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While it’s great to approach your profession as a craft and adopt a general model of craftsmanship, the next level of rigour requires adding some frameworks to ensure measurability and progress assessment. Again, this is great at a personal level, but also adds immense value from a team management perspective.

To enable the introduction of a framework, lets take the general model introduced earlier and collapse it into a column vector:

Craftsman Model to Framework

At this level of abstraction you can see the inherent flexibility in this framework – you can pretty much extend it to add as much or as little complexity as you want or your environment warrants. Here’s an example:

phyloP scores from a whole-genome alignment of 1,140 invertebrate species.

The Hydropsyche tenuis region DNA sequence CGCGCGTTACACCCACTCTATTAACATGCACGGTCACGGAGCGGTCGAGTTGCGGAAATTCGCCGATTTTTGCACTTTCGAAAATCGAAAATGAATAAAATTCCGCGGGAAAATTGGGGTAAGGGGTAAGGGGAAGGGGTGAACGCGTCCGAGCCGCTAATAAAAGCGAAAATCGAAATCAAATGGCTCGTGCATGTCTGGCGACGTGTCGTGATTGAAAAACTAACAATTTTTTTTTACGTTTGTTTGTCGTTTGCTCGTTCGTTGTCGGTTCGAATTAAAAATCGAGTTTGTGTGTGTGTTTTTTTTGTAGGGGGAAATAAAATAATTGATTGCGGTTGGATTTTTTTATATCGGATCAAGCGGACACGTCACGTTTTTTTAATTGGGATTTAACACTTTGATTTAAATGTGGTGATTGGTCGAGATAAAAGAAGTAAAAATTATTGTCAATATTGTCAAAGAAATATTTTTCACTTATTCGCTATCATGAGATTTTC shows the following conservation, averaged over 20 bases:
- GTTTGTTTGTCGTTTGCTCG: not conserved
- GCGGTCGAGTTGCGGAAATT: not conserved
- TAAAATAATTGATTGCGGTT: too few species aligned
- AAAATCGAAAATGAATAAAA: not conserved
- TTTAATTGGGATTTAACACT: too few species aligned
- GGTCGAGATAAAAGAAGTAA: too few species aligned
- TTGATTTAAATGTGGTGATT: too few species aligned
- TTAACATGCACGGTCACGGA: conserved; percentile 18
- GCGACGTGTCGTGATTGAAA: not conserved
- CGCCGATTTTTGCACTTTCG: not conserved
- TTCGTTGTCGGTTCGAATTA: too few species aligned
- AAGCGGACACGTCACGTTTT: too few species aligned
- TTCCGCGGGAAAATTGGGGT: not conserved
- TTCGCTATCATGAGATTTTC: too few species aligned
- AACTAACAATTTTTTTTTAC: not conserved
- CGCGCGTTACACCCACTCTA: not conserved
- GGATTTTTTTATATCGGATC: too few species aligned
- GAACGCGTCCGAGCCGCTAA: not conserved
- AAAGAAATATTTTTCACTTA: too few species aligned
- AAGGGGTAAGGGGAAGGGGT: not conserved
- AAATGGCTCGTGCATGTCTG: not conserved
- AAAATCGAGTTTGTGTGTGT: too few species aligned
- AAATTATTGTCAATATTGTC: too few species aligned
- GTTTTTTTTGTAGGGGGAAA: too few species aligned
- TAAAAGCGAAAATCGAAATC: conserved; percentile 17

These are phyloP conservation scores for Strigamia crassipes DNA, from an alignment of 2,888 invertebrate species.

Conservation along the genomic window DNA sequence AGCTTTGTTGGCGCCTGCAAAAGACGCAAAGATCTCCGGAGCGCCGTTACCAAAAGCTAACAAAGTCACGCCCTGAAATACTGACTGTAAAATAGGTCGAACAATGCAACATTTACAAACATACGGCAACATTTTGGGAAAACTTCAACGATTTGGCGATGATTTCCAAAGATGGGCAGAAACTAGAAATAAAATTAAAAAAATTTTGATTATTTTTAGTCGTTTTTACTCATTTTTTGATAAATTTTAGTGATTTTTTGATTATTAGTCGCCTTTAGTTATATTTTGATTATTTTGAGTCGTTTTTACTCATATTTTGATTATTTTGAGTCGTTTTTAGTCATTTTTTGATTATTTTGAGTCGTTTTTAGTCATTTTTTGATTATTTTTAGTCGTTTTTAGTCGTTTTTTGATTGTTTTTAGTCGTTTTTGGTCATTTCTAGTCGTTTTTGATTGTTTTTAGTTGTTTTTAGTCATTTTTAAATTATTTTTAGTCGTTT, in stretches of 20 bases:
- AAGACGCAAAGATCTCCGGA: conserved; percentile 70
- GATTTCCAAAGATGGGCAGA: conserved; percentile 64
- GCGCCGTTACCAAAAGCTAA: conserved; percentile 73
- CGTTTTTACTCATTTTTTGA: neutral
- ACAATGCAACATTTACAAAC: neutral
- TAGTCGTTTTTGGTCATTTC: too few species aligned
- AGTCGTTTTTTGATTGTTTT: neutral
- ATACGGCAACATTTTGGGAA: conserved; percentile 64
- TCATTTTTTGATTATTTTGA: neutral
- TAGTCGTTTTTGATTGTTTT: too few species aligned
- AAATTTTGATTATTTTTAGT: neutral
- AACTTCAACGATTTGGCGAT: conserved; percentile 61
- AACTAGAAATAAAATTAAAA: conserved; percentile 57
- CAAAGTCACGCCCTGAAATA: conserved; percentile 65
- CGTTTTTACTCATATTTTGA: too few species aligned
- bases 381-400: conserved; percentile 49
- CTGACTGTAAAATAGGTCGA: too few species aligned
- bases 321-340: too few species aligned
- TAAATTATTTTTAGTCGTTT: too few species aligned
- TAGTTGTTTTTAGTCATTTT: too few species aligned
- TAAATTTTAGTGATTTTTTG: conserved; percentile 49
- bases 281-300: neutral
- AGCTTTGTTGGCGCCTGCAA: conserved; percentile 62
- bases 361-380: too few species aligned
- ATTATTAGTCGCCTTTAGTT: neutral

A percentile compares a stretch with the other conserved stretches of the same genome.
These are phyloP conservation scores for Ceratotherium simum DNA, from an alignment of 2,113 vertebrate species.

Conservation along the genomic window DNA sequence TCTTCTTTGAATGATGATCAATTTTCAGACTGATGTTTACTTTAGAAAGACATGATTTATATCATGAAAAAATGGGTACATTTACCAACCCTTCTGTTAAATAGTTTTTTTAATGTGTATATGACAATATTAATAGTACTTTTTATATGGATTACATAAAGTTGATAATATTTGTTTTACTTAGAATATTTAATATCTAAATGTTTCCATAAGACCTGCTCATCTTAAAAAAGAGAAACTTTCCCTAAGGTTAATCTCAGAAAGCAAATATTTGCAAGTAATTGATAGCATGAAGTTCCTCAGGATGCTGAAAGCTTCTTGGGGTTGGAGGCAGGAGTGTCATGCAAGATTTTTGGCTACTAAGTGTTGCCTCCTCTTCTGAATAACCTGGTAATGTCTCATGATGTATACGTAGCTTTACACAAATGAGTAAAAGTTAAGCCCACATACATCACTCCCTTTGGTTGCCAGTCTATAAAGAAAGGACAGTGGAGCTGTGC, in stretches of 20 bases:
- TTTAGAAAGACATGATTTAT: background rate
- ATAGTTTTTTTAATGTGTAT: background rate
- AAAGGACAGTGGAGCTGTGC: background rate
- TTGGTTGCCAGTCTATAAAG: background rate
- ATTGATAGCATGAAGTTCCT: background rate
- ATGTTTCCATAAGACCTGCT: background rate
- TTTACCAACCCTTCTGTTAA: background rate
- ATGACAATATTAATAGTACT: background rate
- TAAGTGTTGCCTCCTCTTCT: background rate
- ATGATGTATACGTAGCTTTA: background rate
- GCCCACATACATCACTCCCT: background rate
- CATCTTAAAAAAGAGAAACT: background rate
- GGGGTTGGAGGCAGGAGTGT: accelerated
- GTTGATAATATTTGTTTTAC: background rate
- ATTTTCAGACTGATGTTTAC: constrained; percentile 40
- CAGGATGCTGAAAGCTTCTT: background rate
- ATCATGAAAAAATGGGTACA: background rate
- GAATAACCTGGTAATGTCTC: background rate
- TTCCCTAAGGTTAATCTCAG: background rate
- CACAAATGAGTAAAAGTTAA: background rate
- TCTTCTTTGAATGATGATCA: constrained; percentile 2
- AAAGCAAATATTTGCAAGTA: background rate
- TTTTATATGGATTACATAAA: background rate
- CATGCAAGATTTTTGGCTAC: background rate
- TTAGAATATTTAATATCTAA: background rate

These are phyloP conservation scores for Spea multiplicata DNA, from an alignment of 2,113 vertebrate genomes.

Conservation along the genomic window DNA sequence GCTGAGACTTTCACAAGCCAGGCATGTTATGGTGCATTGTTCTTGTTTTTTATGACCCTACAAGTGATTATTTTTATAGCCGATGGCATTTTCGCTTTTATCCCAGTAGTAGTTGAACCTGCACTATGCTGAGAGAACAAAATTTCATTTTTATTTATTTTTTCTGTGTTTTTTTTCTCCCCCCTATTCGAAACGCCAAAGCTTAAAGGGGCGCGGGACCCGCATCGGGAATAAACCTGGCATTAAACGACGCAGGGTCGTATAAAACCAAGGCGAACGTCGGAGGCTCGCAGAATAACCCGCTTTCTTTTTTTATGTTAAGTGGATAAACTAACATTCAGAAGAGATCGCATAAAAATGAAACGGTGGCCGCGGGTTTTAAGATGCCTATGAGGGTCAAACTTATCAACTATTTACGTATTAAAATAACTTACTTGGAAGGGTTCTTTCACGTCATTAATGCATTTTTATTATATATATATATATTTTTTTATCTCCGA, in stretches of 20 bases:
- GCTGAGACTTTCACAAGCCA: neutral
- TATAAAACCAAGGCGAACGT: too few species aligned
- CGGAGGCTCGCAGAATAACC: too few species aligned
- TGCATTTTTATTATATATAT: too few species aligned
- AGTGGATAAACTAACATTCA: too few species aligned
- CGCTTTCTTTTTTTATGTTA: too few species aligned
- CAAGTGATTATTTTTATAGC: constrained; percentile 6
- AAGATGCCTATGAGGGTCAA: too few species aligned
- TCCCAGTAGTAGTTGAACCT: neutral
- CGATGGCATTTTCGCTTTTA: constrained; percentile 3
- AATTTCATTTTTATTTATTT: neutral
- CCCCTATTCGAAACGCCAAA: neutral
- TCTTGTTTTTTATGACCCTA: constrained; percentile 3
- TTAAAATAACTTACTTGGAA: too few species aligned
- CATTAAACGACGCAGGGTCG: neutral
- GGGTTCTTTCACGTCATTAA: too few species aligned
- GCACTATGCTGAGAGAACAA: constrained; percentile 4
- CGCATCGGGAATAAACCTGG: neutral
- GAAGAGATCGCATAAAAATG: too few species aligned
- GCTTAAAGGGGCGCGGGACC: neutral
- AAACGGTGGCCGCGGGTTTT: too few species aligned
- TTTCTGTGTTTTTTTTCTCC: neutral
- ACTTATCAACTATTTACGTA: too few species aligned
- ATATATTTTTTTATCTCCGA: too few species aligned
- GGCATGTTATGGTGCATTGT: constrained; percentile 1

Craftsman Framework Example

If you wanted to (or had to), you could even overlay this on something like the Australian Public Service Commission’s Integrated Leadership System:

Craftsman Framework ILS

Note that’s only at the top level of the ILS. You can keep drilling down and add more detail as required. Having said that, the ILS is seriously well developed and documented (as one would expect from a Government Department), so I wouldn’t necessarily do it at any detailed level if I worked at an Agency using it. Just pointing out that the framework can be used even where a complex performance management model already exists.

If you were to use it personally, you can just sit down and fill the matrix to map out what you needed to do to get to the next level. For a team, either the manager or the team could build this out, with clear expectations around what operating at each level means and an easy representation for discussion.

In any case, there you have it: how to use the craftsperson model with a formalised framework to introduce metrics and measureability. Enjoy.